Participation in public discourse is critical to the democratic process. It allows us to connect and collaborate with people who agree with our political opinions and it allows us to understand, negotiate or compete with those who disagree with us. As public discourse moves online to social media, we must understand how this shift changes public discourse and what knowledge and skills are needed for youth to participate as informed, ethical and empowered digital citizens in these settings.
Thanks to the support of the Lurie College Faculty-led Student RSCA award, a research team composed of Dr. Ellen Middaugh (Department of Child and Adolescent Development) and Dr. Mark Felton (Teacher Education) hired SJSU student and Lurie College Ambassador Henry Fan as a lead research assistant for this work. During the first phase of the project, they worked with Mr. Fan to develop a coding system and sampling strategy for data analysis. The research team has had a presentation accepted for the annual conference of the Association of Internet Researchers (Middaugh, Felton & Fan, 2020). They have now begun phase 2, where Mr. Fan has helped train a team of three volunteer research assistants in our coding system. Mr. Fan also took the lead in scheduling and conducting in-depth interviews with social media participants.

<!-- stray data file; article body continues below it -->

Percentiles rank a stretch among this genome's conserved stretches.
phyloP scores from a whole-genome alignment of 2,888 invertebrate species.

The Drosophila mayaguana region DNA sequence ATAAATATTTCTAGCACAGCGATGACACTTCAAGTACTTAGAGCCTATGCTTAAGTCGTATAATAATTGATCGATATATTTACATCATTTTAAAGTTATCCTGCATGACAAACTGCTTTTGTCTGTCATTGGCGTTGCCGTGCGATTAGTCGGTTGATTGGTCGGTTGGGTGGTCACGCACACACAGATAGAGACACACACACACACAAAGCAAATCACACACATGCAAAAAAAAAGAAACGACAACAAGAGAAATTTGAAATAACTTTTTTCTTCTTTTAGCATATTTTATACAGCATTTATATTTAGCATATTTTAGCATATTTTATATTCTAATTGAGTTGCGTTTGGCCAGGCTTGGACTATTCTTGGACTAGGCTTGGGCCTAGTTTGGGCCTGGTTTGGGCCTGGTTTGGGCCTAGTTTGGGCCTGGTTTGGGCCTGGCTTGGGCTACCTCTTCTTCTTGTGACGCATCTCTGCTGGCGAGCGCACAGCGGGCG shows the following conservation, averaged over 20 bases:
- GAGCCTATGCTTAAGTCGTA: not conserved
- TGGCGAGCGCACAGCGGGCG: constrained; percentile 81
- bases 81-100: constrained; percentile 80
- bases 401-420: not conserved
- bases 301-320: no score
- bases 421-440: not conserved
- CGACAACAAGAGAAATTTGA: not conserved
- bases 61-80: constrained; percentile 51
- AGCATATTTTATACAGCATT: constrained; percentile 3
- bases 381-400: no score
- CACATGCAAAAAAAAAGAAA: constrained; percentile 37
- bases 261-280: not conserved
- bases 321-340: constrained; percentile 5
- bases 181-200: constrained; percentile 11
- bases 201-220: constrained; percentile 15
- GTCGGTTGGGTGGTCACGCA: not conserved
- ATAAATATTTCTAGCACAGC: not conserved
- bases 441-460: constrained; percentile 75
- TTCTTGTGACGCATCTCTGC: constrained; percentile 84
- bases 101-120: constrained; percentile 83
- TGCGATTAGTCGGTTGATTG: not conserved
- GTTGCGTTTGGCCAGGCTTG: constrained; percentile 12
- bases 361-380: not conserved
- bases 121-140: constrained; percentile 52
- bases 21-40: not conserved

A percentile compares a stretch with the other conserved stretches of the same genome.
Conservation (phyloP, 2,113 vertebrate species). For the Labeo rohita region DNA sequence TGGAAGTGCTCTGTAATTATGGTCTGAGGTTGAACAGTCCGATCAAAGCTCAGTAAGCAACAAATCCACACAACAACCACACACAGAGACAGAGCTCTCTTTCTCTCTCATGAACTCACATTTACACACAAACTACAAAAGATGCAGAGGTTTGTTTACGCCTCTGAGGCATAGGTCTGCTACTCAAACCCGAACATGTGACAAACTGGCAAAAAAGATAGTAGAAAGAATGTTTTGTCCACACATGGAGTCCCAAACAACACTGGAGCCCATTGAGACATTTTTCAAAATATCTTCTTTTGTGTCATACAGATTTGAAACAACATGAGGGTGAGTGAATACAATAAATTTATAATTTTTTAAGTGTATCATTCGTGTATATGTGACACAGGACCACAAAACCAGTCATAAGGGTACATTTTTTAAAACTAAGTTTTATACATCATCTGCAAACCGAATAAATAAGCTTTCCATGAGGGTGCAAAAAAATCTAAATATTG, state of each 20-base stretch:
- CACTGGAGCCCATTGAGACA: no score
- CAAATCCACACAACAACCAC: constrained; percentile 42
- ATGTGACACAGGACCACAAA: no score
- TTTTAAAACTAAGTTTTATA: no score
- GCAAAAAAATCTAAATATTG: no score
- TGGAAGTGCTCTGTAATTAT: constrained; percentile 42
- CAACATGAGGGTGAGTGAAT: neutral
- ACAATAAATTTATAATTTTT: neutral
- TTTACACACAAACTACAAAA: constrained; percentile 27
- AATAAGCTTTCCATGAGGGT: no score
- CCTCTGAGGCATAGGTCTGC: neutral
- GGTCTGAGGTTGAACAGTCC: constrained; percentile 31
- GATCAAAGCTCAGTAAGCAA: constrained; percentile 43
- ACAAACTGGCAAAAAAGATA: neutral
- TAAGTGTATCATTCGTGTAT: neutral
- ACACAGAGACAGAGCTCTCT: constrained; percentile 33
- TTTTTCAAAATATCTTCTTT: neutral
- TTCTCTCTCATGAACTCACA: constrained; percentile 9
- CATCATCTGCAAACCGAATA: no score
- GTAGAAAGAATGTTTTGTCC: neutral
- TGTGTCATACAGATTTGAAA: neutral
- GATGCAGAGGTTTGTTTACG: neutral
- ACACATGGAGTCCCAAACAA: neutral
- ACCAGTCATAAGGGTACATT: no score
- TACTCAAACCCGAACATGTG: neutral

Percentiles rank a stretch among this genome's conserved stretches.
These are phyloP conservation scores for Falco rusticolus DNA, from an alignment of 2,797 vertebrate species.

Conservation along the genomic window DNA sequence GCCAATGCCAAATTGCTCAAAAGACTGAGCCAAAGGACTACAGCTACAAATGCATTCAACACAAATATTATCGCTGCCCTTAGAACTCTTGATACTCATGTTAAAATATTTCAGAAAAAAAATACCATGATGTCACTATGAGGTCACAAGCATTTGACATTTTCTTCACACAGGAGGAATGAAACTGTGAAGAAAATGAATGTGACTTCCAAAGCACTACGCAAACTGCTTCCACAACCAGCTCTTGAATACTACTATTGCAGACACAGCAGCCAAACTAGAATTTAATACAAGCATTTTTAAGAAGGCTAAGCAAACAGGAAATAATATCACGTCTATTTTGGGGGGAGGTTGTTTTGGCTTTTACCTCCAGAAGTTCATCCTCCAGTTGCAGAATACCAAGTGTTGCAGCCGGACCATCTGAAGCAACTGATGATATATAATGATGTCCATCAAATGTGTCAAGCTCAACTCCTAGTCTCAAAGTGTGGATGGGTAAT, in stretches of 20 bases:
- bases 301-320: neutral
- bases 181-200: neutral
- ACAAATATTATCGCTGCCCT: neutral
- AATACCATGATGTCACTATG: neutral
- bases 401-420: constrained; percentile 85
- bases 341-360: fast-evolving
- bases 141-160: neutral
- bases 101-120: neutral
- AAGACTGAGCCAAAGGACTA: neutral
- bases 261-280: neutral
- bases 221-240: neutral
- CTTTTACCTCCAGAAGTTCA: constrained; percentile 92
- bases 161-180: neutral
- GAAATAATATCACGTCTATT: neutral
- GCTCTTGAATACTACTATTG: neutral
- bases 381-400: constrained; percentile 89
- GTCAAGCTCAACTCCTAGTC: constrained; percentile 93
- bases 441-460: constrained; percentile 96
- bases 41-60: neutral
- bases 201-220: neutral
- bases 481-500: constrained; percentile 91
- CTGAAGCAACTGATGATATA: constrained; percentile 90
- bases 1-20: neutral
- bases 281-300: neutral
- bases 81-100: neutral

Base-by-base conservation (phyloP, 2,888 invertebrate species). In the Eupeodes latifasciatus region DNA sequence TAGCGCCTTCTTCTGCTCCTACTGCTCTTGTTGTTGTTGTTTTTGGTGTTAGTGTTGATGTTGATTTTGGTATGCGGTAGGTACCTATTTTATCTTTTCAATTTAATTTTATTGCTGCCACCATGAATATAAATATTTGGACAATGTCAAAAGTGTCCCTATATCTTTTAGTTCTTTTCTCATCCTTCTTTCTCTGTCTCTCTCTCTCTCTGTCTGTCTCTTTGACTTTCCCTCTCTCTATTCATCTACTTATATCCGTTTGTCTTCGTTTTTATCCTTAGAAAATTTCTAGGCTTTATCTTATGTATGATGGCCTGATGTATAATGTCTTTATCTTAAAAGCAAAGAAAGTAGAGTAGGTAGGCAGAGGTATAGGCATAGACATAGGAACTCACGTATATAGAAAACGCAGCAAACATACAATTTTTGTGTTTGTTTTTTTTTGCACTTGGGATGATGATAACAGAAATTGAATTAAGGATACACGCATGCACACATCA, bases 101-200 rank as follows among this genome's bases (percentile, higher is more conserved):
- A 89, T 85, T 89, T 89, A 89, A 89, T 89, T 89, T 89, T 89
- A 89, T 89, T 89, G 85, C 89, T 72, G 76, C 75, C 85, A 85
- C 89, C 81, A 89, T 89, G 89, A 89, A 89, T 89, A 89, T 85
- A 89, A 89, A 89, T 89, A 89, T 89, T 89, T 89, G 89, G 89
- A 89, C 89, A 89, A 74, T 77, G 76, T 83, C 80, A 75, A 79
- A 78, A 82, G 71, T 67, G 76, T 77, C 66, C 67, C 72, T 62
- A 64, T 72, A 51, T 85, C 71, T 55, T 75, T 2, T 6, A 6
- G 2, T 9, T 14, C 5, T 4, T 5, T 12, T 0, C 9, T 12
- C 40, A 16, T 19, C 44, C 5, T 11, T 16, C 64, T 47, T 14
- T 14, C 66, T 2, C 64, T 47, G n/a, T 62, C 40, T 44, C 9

The research team is currently exploring how the source and dialogic purposes of posts impact the amount, type and quality of responses on two topics of public interest (COVID-19 and DACA). They hope to disseminate their findings via publication during Summer 2020, and also use them to inform an experimental course entitled, Social Media & Social Issues (ChAD 196), to be offered during the Fall 2020 presidential election season.